Learning English through Workplace Communication

It has recently been claimed that in the workplace many Hong Kong fresh university graduates are less hardworking and less willing to face challenges compared to those in the past.

You strongly disagree with this opinion. Write a letter to the editor of Hong Kong Daily disagreeing with this opinion. Support your views with three reasons and /or examples.   

Dear Editor,

I am writing to express my disagreement with the recent saying that Hong Kong fresh university graduates are less hardworking and less willing to face challenges in the workplace than those in the past. The opinion is simply lame. Times have changed. Nowadays, Hong Kong fresh university graduates face tough and unfavourable circumstances which means that they have to pay extra efforts at work in return for lower salaries.  By giving three reasons below, I will prove the opinion wrong and unfair. 

Nowadays, in this age of globalization, one of the severe challenges facing fresh graduates is that they have to compete with international counterparts upon entering the workforce. Gone are the days when a university degree was a guarantee to a decent and stable job with high salary. With the increase in the number of universities in Hong Kong, more local university graduates are churned out. They have to work harder and compete with a larger pool of local graduates than those in the past. Despite keen competition among local graduates, Hong Kong university graduates also have to compete with overseas graduates who are favored by the employers because of their fluent English and international exposure. Moreover, after Hong Kong’s handover to China, mainland graduates are preferred by the employers because of their fluent Mandarin and understanding of Chinese business culture. Local graduates pale in comparison with mainland and overseas graduates. Unlike their predecessors, faced with tough and fierce competition, they have to work much harder and learn more skills in order to stay afloat in the workplace.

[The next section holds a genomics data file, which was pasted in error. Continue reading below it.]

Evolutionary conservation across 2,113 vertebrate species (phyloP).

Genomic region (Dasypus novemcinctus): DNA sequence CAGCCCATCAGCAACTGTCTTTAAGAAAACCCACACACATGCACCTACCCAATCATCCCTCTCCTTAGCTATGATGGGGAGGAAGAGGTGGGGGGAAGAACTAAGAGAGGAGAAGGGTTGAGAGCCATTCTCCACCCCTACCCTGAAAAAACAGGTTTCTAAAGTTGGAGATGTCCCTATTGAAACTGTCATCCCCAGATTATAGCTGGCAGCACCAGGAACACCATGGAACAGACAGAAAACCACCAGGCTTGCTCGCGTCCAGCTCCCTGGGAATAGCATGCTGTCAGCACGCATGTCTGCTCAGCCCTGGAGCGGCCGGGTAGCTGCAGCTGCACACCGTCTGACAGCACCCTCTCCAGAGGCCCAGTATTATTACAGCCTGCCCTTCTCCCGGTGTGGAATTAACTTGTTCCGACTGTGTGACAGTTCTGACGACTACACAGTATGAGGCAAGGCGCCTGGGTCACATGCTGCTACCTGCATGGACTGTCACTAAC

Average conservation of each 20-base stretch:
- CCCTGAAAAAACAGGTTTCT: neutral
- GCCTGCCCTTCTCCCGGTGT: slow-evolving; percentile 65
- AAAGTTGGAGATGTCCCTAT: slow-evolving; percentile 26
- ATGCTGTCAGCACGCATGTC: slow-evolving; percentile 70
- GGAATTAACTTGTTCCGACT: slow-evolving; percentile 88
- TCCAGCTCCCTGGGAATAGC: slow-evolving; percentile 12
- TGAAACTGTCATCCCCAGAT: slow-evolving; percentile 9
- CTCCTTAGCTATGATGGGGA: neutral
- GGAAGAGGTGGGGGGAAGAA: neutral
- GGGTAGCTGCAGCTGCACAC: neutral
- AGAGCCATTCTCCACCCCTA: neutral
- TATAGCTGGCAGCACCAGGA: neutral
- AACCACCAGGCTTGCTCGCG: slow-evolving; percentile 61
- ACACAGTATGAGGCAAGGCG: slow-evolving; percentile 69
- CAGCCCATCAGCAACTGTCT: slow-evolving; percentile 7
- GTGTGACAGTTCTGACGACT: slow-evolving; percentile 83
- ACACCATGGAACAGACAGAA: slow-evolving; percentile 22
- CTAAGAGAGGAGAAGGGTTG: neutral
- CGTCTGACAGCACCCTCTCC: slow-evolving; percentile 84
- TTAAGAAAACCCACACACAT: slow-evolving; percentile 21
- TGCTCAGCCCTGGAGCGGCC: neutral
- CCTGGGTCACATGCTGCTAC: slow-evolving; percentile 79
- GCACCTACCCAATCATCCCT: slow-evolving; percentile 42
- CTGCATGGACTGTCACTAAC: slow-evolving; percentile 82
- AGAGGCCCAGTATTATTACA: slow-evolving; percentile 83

In this digital era and social media age, fresh graduates are willing to face the challenge posed by the advancement of technology. They are versatile and able to adapt to the ever-changing pace and demand of the workplace. For example, my friend Sarah, a fresh graduate who is now an office worker, has to know how to use mobile apps like Deliveroo and Foodpanda to order food delivery on time for her bosses and colleagues whenever there is a pop-up lunch meeting. Also, she has to know how to use mobile payment service like PayMe or ApplePay to collect lunch payment from her colleagues. Moreover, they are adept at learning new skills such as building websites, vlogging, making short films and live-streaming videos, marketing and advertising products and services via Facebook, Instagram and Youtube, online teaching via Zoom or Google Meet, using Fintech and so on. These tech skills are highly sought after in the job market. Isn’t it a strong proof that fresh graduates are willing to adapt to the changing demand of the workplace?

In this global era, as business goes international, fresh graduates are required to work long hours and even around the clock to meet their clients’ needs. For example, my friend Cara, a fresh graduate who now works at a multinational corporation, has to work late into the night to make deals with her client on the other side of the world and return early the next morning to report to her boss the progress of her work. Another example is that my friend Joey, a fresh graduate who works at a leading advertising agency, has to work 120 hours’ overtime in a month due to heavy workload. In contrast to the claim, this is a convincing evidence that they are just as diligent as their predecessors.

In the 21st century, expectations placed on fresh graduates are much higher since the workplace has become more demanding and competitive than that in the past. The claim that Hong Kong fresh university graduates are less hardworking and less willing to face challenges is just a stereotype against the young generation. I hope that the above can help set the record straight and appreciate the efforts paid by Hong Kong fresh university graduates.

Yours faithfully,

Chris Wong 

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